THE ORACLE -May 11, 1973 11 --------( SS 1111 E It A It S )-.-..< --(SERVICES OFFERED) ( FOR SALE ) TRAVEL ... OPPORTUNITIES APTS. & HOUSES TO SHARE CANOERENTALS By Day or Week Call 935-0018 or 935-1476 PROFESSIONAL TYPIST--TURABIAN, USF, APA, etc. style manuals. SELECTRIC with type changes & Greek symbols. 5 min. from USF--971-6041 after 6 LESSONS-Guitar, 5-strlng Banjo. Private lessons by Qualified Instructors. Guitar rental available. Grisse.ft Ph, .988-1419. SPECIALIZED TYPIST IBM Selectric that CORRECTS OWN Pica or Elite. All types of work, 5 minutes from USF. Nina Schiro, 11110 N. 22nd St. 971-2139. If no answer, 235-3261. TYPING, Accurate, Turabl'an, Manuscripts, Theses, Term papers, and others. Very close to USF. Call Lore Sch"'oll 971-2673. MIKE: CAMPBELL, PHOTOGRAPHER: CUSTOM outdoor and character study portraits, weddings, commercial.--Quality with a personal touch. Ph, 233-3561 TYPING NEAT, ACCURATE. IBM-ALL types of work done. One mile from USF. Call: 971-5848 or 234-0443 anytime. REASONABLE PRICES! BARGAINS Neighborhood garage sale, Sat. May 12, 9-5, 6001 Roberta Circle, 233-3561. Stove, lawnmower, chairs, clothes, books, records, washer-dryer, etc. 8-TRACK Tape Players for auto "s29.95. Menard Pawn & Gift Shop 14038 N. Florida Ave. 935-7743. l'h YR. OLD spayed Irish setter needs love & room to run. Call Jay 235-3141. 'THIS is your LEVI store. We have denim & corduroys in regulars & BELLS. Also boots, shirts & western hats. Only 10 min from campus. Bermax Western Wear 870 Nebraska. BUYING a lid? Buy a puzzle ring knot or cha'in ring. 14K gold sterling 4 thru 17 bands, from $5 up. I'll be at carnival May 12 or phone Tracy 971-0249. BEAUTIFUL Flowers for all occasions for best results, call' Thompson's Flower & Gift Shop 2319 W. Linebaugh 935-82U AKC black Labrador retriever pups. Shots and wormed. 5125. Call 971-2807 after 6:00 p.m. or contact Linda in UC craft shop. 10x50 2 BR MOBILE home $2300. 1968 BMW R69S, many extras $1000. 1965 BMW 1800 for parts s 100. Storage building S50. Phone ( ) ... '"-... EXTRA" cash (work today-pay today) ( EST A TE J guaranteed work, work when you want as long as you want. Seven days a week. ... lU Apply ready to work. MANPOWER 1919 E Busch Blvd., 416 W. Kennedy. Hrs. 6 a.m.-6 p.m. COOKS and waitresses wanted. Over 21. Temple Terrace, Florida Ave. and Hillsborough Ave. Pizza Huts. Apply in person JANITORS and window cleaners afternoor. and evenings. Apply National Building Maintenance 5005 N. Hesperides Ave. after 3 p .m. 879-7076. WAITERS & WAITRESSES for Banq. & Dining Room, Full or Part time. Top salary, fringe benefits. Exp. preferred but will train. Must be over 21. See Mr. Sullivan or Mr. VeVier for personal in terview 10 a.m. to 5 p.m. daily at the Holiday Inn Downtown, 111 w. Fortune St. Only 1 5 min. from campus. WANTED resident director for Tampa YMCA Youth Hosie!. Grad. married couple. Prefer Soc., psy., or counseling major. Apt. & S300. References required. Contact Gerry Barton 2296517. MEN OR WOMEN wanted for permanent part time Pmployment taking inventory in grocery, arug and variety stores. Reply RGIS Inventory Specialists. Phone: 879-3876. ENERGETIC, highly motivated student wanted to run off campus housing service. Pays $1.60 hr. 20 hrs. week. Apply at Student Government, UC 156. SOUND man needed. Experience necessary. CWSP preferred. 10-15 hrs. a week. Some weekend nights. Sl.80 per hr. Apply Ctr. 159 ext. 2637. Ask for Nancy. NEEDED hostesses for major machine services. Also students to work part. time in Andros cafeteria. Approximately 10 days 9 a.m.-lp.m. Mon Fri-. Contact Saga Food Services Andros llOA WANTED part time day & evening help. HOUSE; Tern. Terr. area-conv USF and shop. 3 Bdrm, 2 Bath, Lvg. rm, Ong. rm, Ex. Lg. Fam. rem 9220 s St. 988-2629 aft. 6:00 p.m. $30,000 Jr MUST SELL by June 1-56x12, 3 bdrm. trailer. Has a 23000 BTU air conditioner that can be included. Fpr further in formation call 971-7568 after 5 p.m. Down payment. assume payments of $79. _A_uT_o_M_o_Tiv_e__,) A BUS like you've always wanted to own. '65 VW bus. Call 971-9785 anytime 51400 or best offer. MUST SELL '69 Camaro by 10-9-73. Automatic transmission, power steering, radio, 4 new tires. Will take best offer. Call 932-3581 before 1 p.m. Vi1H A.DlJJ,Ts Midnight Shows Fri. & Sat. EUROPE FOR STUDENTS & YOUNG PEOPLE June, July-KLM to Amsteerdam, Cologne, Steamer Cruise on Rhine, Basel, Lucerne, A_\ilan, Venice, Florence, Rome, Prsa, ltahan & French Riviera, Nice, Grenoble, Paris, Lo ndon, New York, Tampa. Beautiful, memorable 23 days of fun All inclusive cost $883. Escorted by known educator, traveler. Call Or. Flizak: 813-443-4901. 1417 Flagler Drive Clearwater, Fla. TRANSPORTATION Available to New York City. Drivers needed 18 yrs., Drivers Lise., Student IO. Call Olin's RentaCarTampa. 876-5111 or in Miami, 171-3710. WORLOTREK-Overland expeditions across Europe, Africa and Asia. 2-12 weeks from S198. Across The Universe Student Travel Bureau, 8930 Bird Rd., Miami, Fla. 33165. FOR : ) LA MANCHA DOS Is expanding. Next yr. we will have apts. for over 1100 stuctents. Our rates will remain the lowest around -S67 $85 per mo., If you sign up early. A few plush lbr efficiencies will also be available next yr, $135 per mo. We are located block frorr. campus on 42nd St. 971-0100. RENT l bdrm. Furnished apt. Air cond. close to USF. Sublet June till Sept. S108 a month. SlOO deposit. 12215 N. 16 St. Apt. 2080. W.T. Wards Apts. Come after 6 p.m. NEW 2BR lux apls. Central a.H, WW carpets, dishwasher, disposal, kids & pets OK. $160-unf, S180-fur. Liberal .Landlord (student). Call Bess Carter Assoc. or Angela Brantley Assoc. Ann Davis Reg R E. Broker. 932'4308 ONE bedroom apts., fully furnished, car peted, A C--S 140.00 mo. Terrace Apart ments-Skipper Road. Call after 5:30 p.m.-971-4179. UNFURNISHED new 2 brdm apt. WW shag AC breakfast bar & stool, corner of Sitka & 14th St. Drive by, then call 935-6084 evenings. No pets. S140 per mo. 238-7352. NEED girl to sublet at LaMancha Dos. Summer contracts end Sept. 14 S65 per month except June and September when it is S32.50. Call Pam 977-5718. SUMMER AT LA MANCHA DOS. Study & relax at La Mancha Dos this summer. We offer summer quarter contracts for Sl75 or monthly rate at S75. Make reservations now while summer vacancies left. One blk. from campus on 42nd St. 971.0100. The BEST BARGAINS are found in the ORACLE CLASSIFIEDS 1971 YAMAHA OT-I 250. Good cond., st-dirt, low mileage, helmet, many extras. Shop man. Good transportation for summer. Call 971-7509 after 5 p.m. $525. TRIUMPH Bonneville, completely rebuilt with custom and chrome parts, mildly chopped, very clean, must see, asking $950. 971-7826 by appointment only, Mike. HONDA 305 scrambler, new rear tire, bat, paint & chrome exc. only miles, .runs great, helmet Incl. Must sell before Junel I See Jim Rm 813 Fontana, eves. PIONEER manual turntable model 12 dust cover & base with Shure M91E cart. SlOO. Call 971-2456. FEMALE roommate needed summer quarter. Stonehenge apts. S70 a month, 'h electric. Call 971-3040 ask for Karen. NEEDED: 2 roommates to share complet.ary furnished 3 bdrm. AC house, 1/2 mile from USF for summer only. S7S plus utilities. 971-5862. APT. TO SHARE w /.w shag. AC, pool, dlsfl.. washer. S82.50, own IM!cfroom, private entrance. Near USF. What etse do you want? Call971-20t1. Bean Bag Chairs CONEY'S INTERIORS 1.412 W. PlATI Ph. 258-213 l HEV THEY'RE IN MAXI'S SALE t20.oo MIDRIFFS t3. to ts.oo SHORT DRESSES and Munchies tool Servicing, repairs and competition preperation for imported cars We like sportscars .. and we race sportscars ([{Ic !Sing' s Oiars Factory Trained Service Personnel for British Leyland, Datsun and other Selected Imports 5400 W. Waters Avenue (At: Anderson Road) Tampa, Florida 33614 Telephone 886-6465 AVROC FOR FRESHMEN AND SOPHOMORES WHO KNOW WHAT THEY WANT For More Information Call Navy Temple Terrace 985-1010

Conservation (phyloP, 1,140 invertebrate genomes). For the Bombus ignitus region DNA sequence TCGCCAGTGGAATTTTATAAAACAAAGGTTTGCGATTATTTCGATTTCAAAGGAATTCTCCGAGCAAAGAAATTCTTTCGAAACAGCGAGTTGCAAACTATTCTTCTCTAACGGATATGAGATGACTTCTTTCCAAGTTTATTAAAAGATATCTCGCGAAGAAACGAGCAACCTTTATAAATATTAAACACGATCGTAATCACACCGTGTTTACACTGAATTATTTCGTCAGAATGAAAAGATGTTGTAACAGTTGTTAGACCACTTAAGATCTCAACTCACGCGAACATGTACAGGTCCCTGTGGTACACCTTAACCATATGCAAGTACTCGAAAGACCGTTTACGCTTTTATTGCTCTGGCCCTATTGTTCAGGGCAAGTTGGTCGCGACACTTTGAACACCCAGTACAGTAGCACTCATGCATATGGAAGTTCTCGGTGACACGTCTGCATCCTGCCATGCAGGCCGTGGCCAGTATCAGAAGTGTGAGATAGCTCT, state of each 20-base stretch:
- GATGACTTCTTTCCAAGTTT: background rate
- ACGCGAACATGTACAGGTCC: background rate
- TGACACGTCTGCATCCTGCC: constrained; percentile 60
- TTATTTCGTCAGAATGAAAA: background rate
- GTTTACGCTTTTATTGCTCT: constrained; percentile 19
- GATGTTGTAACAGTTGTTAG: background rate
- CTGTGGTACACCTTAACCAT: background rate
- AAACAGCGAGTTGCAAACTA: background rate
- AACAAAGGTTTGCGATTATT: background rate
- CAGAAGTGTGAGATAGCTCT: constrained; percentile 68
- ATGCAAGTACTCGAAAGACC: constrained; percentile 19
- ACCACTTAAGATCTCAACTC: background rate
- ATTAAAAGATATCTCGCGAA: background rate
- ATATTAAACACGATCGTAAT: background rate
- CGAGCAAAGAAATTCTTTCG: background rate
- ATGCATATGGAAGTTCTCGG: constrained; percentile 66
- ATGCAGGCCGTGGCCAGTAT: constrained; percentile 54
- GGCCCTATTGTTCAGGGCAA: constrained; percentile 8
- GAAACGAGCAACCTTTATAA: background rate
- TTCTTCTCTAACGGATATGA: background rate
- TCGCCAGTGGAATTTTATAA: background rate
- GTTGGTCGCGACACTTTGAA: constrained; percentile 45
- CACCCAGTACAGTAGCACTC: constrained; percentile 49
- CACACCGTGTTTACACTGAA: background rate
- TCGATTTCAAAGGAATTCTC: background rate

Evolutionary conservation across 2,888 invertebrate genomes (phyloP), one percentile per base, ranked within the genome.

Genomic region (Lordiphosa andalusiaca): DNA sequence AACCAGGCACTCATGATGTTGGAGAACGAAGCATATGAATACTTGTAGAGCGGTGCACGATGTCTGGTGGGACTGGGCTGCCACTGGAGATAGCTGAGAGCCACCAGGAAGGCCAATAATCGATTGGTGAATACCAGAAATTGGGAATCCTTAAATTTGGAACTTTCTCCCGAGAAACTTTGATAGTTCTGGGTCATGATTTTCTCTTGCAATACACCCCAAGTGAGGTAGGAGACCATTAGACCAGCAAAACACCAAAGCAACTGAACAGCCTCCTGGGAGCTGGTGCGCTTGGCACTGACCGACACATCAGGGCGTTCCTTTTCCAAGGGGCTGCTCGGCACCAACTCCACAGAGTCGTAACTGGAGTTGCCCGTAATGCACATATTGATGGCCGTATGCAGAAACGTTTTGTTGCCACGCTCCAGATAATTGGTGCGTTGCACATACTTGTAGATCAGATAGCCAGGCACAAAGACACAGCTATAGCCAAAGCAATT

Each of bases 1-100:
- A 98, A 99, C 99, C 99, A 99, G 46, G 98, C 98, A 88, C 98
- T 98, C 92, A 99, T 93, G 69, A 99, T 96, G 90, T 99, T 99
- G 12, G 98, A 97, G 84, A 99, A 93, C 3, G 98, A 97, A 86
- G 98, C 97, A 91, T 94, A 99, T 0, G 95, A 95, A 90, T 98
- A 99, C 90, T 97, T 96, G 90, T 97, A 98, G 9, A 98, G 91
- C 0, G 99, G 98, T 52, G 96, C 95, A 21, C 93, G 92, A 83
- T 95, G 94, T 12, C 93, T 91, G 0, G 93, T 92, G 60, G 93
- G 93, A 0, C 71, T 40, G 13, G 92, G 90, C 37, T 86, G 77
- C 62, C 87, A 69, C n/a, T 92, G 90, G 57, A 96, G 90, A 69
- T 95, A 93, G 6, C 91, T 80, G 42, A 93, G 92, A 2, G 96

12-THE ORACLE May 11, 1973 :. Tickets on Sale At the Carnival ride tickets 40c Booth Tickets 25c at11t11tI t lf! .'1, --__ i i .J Friday 2:00 p.m. 2:00Rides Open ll:Gt p.m. Live Music 11: 00 p. m. Rides Close Saturday }0;00 a.m. Rides and Booths Open ll:OOa.m. 7: .00 p.m. Live Music 1:00 p.m. 3:30 p.m. 3 : 30 p.m. 5:00-Childrens Games Softball Game #1 Student Government vs. Administration Softball Game #2 Oracle vs Campus Police 7:00p.m Live Music 5:00 7:00 p.m Play offs winners of Softball games#] & #2 MAY U/MAY ii : Z-11 PM Jt AM-i e INTRAMURAL {football) FIELD FOOD Provided by Eastern Food Service Box Chicken Dinn e r 99< Suhs 79c Coffee 15c .lf ot Dogs 30c Burgers 35c 12 -oz. Coke 25 c Fresh fruit cookies candy 0 ..--------------------------........ MUSIC Friday Night 2 PM 4PM Leonard & Shively 4 PM 5:30 PMFriends & Neighbors 5:45 PM 7:15 PM -Tara 7:30 9:30 PM Ballew & Champion 9:45 llPM Danny Cox --------------------------------.----------------------------..... MUSIC paturday Night 11 AM -12 noon Leonard & Shively 12 noon 2 PM Sunny Blue Grass 2PM 3PM Friends & Neighbors 3:15 4:15 PM Tara 4:30 PM 5:45 PM Danny Cox 6:00 PM -7 :00 PM Sunny e 0 C) 0 0 C) e CHILDREN'S GAMES 1 Three legged race 2 Egg roll 3 Egg in a spoon 4 Sack race 5 Wheelbarrow I There will be 1 0 races five in each age grozq, e 7 and under; 8 and up. Everyone will get a e small novelty gift ( whistles, paddle balls, etc.) 6 There will be a major prize for the winners of e each race. Sif{n-up will be at Noon e